Do Millennials Need Life Insurance?

As usual, it depends.

When you hear the word “insurance,” think protection.  You have auto and homeowners insurance to protect yourself from major damages to those assets.  You have liability insurance to protect yourself from getting sued.  So what is life insurance protecting you from?  Dying?  Of course not, since all of us will die eventually.

The purpose of life insurance is to protect your family from being financially burdened if you were to die all of a sudden.  Here are some examples of when you might need life insurance:

  • If you bought a house with someone and the mortgage payment is heavily dependent on BOTH your incomes.  If one of you were to die unexpectedly, the other person would most likely have to sell the house because they wouldn’t be able to make the payments on their own.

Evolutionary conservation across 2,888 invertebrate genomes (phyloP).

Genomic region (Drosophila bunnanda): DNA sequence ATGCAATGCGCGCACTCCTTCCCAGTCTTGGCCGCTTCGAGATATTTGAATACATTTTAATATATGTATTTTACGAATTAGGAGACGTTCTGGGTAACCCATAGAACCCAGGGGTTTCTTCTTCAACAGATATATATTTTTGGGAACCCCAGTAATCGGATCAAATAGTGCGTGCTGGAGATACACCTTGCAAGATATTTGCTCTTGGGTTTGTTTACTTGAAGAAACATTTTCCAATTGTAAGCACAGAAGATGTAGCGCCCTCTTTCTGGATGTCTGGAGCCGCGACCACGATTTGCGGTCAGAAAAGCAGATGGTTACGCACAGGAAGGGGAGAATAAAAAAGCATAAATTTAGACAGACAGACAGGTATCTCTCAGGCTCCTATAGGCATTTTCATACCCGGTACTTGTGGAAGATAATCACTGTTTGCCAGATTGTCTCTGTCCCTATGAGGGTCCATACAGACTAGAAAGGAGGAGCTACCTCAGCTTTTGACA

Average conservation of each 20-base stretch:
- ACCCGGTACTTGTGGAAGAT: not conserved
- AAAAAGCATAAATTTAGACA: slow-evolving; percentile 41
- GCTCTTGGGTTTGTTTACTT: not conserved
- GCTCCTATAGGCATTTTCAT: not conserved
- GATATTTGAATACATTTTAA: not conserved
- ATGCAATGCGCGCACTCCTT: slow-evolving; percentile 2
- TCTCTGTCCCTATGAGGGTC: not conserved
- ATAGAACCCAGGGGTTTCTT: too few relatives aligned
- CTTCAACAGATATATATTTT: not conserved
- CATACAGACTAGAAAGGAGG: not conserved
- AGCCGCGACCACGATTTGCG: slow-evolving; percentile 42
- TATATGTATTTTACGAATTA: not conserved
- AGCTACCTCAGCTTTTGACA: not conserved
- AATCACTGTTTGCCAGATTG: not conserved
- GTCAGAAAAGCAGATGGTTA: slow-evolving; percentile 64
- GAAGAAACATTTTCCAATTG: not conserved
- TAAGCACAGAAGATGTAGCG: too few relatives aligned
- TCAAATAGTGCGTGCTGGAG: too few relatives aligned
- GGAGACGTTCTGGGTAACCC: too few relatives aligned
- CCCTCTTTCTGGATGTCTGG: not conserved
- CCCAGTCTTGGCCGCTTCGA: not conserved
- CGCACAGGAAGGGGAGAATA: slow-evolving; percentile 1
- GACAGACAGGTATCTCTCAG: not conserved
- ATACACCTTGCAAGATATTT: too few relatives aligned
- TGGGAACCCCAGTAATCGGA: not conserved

• If you have dependents (young children, parents who you support financially, etc.).
  • If you have any debts you want to have paid off when you die so you don’t burden anyone else with it.

If you’re in one of the situations listed above and decide you need life insurance, there are several different types of life insurance policies you can buy ranging from Term Life (the cheapest) to Whole Life (the most expensive).  All of them have pros and cons so it’s important do your research and select the best policy for your specific situation{Beware!  Most life insurance agents will try to push Whole Life policies on you because they get the biggest commission from it!}


Callan Periodic Table of Investment Returns

Earlier this year, my colleague send me this Periodic Table:

Callan Periodic Table of Investment Returns 2013_Page_1

Here’s what it says at the bottom: